What are some of the literary devices used by Yann Martel in The Life of Pi?
Clearly, any good work of literature is going to employ a number of literary devices, and so it is important for us as active readers to be familiar with the definition of literary devices so we are able to identify them and analyse them when we come across them in our reading.
Note Pi's description of his biology teacher in Chapter 7:
His construction was gemoetric: he looked like two triangles, a small one and a larger one, balanced on two parallel lines... His smile seemed to take up the whole base of his triangular head.
This quote features both a simile and a metaphor, as Pi compares Mr. Satish Kumar to two triangles and then, with an implied metaphor, again reinforces this comparison by talking about his teacher's "triangular head."
Also, consider the way in which the sunset is described in the following quote:
The sun was beginning to pull the curtains on the day.
Note the way that the sun is being personified through this metaphor, as it is given human qualities and actions as it is compared to a person closing the curtains at night time. Describing the sunset in these terms is also a metaphor.
Hopefully these examples will enable you to go back to the novel and try and find some literary devices yourself. Good luck!
Hyperbole: The literary device that is used to exaggerate events in a story in order to add to the drama. For instance,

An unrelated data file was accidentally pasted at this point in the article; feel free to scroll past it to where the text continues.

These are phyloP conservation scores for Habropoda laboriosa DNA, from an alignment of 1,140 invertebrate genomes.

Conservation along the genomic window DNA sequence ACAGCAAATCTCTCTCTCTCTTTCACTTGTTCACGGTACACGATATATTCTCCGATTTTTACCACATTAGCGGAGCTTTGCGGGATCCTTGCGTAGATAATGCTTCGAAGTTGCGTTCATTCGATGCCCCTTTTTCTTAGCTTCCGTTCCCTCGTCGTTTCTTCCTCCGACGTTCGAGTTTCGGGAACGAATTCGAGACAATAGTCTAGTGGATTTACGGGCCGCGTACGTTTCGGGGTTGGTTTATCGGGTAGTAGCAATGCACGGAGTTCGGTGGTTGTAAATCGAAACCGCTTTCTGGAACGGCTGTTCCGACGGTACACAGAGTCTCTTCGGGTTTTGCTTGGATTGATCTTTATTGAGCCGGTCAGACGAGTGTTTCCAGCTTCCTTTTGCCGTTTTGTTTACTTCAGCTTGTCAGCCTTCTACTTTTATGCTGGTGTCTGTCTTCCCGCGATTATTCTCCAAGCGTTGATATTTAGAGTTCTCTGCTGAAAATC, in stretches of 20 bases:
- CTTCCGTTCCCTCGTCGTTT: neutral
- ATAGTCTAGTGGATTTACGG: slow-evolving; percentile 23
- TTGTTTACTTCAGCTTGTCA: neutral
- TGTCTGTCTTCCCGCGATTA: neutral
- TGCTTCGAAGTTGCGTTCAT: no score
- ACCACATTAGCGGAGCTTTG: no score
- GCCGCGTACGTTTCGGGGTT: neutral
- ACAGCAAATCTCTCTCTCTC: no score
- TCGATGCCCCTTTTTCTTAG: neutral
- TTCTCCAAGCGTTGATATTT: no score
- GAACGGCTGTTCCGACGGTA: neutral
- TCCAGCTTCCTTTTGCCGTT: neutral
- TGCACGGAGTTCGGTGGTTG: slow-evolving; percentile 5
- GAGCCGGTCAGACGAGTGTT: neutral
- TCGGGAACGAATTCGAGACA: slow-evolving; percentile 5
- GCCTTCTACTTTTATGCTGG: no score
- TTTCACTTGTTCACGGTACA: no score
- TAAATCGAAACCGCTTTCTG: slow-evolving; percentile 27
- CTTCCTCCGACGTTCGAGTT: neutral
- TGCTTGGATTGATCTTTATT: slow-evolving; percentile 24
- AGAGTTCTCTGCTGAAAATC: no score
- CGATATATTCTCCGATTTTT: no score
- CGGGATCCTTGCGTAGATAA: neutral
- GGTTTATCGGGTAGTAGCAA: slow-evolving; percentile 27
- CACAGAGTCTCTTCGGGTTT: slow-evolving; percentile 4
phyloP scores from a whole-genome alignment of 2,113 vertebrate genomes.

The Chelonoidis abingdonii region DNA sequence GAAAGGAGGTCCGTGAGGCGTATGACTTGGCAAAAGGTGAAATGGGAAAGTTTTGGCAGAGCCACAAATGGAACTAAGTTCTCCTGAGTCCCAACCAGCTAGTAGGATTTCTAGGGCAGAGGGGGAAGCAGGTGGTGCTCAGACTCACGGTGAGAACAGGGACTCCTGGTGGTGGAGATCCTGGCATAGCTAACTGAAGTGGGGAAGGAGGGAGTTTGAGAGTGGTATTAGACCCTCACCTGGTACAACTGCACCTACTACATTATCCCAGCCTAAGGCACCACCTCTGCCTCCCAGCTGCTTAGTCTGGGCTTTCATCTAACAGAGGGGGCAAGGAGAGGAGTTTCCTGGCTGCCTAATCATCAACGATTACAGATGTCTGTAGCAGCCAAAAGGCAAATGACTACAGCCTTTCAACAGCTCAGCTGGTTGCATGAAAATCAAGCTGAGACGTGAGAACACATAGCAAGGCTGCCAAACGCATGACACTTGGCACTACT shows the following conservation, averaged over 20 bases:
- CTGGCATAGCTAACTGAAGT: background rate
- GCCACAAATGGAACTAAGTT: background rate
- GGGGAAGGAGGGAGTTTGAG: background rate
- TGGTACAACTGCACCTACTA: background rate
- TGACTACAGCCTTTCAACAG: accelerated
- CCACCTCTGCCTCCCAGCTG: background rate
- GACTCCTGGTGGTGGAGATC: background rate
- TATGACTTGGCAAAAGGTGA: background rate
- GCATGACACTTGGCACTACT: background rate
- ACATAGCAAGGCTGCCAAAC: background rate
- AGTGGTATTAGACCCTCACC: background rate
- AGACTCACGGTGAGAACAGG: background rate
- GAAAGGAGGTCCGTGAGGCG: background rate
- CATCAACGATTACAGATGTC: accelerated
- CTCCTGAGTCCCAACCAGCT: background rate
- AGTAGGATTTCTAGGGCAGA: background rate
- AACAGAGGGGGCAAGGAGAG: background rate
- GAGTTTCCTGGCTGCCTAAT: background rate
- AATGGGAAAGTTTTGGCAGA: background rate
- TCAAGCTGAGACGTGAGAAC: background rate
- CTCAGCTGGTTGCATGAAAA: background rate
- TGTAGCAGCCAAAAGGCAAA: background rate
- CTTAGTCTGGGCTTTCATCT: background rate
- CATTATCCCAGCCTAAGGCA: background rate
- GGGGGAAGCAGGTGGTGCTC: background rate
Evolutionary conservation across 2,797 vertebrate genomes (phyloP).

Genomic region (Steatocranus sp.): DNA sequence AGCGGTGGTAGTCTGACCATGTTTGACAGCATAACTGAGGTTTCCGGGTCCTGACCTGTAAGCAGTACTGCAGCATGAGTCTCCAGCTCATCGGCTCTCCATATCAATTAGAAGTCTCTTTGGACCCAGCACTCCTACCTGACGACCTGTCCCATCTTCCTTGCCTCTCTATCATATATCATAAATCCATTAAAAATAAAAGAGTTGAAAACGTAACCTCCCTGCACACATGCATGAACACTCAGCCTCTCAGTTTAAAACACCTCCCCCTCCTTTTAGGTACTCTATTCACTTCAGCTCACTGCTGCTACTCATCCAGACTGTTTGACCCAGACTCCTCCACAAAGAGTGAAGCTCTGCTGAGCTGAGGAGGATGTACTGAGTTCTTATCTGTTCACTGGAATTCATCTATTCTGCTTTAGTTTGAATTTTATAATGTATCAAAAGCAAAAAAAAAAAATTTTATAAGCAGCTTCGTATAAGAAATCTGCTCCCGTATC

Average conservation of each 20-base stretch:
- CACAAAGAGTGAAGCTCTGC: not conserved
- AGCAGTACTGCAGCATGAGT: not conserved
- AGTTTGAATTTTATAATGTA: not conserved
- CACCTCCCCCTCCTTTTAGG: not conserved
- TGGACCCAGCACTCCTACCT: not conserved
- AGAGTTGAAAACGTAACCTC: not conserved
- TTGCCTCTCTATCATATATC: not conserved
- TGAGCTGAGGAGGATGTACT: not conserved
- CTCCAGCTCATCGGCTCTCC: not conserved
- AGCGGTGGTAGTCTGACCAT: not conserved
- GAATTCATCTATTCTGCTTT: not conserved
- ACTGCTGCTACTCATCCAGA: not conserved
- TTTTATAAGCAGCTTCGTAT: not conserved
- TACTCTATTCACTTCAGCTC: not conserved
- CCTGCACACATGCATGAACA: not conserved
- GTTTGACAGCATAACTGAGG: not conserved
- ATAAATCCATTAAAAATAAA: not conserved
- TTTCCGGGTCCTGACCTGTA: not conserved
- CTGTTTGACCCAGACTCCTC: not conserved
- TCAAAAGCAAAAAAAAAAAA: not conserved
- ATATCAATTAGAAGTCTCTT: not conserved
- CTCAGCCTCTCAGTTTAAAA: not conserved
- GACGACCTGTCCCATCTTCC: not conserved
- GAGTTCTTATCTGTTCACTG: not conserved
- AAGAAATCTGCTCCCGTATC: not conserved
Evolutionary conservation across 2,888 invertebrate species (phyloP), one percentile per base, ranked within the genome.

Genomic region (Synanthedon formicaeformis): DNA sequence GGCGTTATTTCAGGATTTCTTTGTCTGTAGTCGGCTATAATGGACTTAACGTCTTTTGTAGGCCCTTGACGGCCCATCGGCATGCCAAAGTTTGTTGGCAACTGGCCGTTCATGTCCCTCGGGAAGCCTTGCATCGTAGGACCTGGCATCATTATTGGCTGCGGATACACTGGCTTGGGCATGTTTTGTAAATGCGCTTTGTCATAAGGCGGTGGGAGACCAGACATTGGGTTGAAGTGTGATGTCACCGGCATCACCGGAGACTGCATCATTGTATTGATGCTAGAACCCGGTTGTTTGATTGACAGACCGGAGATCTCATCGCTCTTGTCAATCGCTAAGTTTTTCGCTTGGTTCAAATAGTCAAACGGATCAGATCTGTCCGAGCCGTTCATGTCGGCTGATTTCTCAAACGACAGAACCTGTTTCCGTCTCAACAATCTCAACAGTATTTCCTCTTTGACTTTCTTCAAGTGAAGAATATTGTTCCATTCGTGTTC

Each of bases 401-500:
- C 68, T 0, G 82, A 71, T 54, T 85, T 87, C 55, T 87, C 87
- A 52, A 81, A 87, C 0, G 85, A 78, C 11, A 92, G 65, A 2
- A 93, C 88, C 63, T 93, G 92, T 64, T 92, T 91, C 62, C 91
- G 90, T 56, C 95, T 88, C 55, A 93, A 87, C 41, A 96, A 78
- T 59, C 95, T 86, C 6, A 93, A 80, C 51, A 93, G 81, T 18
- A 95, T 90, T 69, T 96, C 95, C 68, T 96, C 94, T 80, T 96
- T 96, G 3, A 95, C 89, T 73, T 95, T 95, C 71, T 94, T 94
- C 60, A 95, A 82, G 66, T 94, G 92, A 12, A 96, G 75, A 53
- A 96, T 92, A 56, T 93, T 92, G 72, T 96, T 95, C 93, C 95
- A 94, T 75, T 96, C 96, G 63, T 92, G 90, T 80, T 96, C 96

'It's a joke in the zoo business, a weary joke, that the paperwork involved in trading a shrew weighs more than an elephant, that the paperwork involved in trading an elephant weighs more than a whale, and that you must never try to trade a whale, never.'
This example is employed by the author to show the difficult task involved in selling wild animals by exaggerating the amount of paperwork required.
Simile: This literary device is used to compare items or situations that are not similar in order to draw emphasis to the object or situation being described. For instance, Richard Parker's claws are described as being "as sharp as knives."
Metaphor: The author also uses metaphors to emphasize certain events. For instance, when Pi is questioned about his practice of different religions, he states that his smile froze into a mask of horror. In this instance, the author tries to describe how uncomfortable the topic was for Pi.
Foreshadowing: Early in the story, Pi's father demonstrates to him how dangerous a tiger is in a controlled environment. Later, Pi finds himself stuck with a tiger on the lifeboat.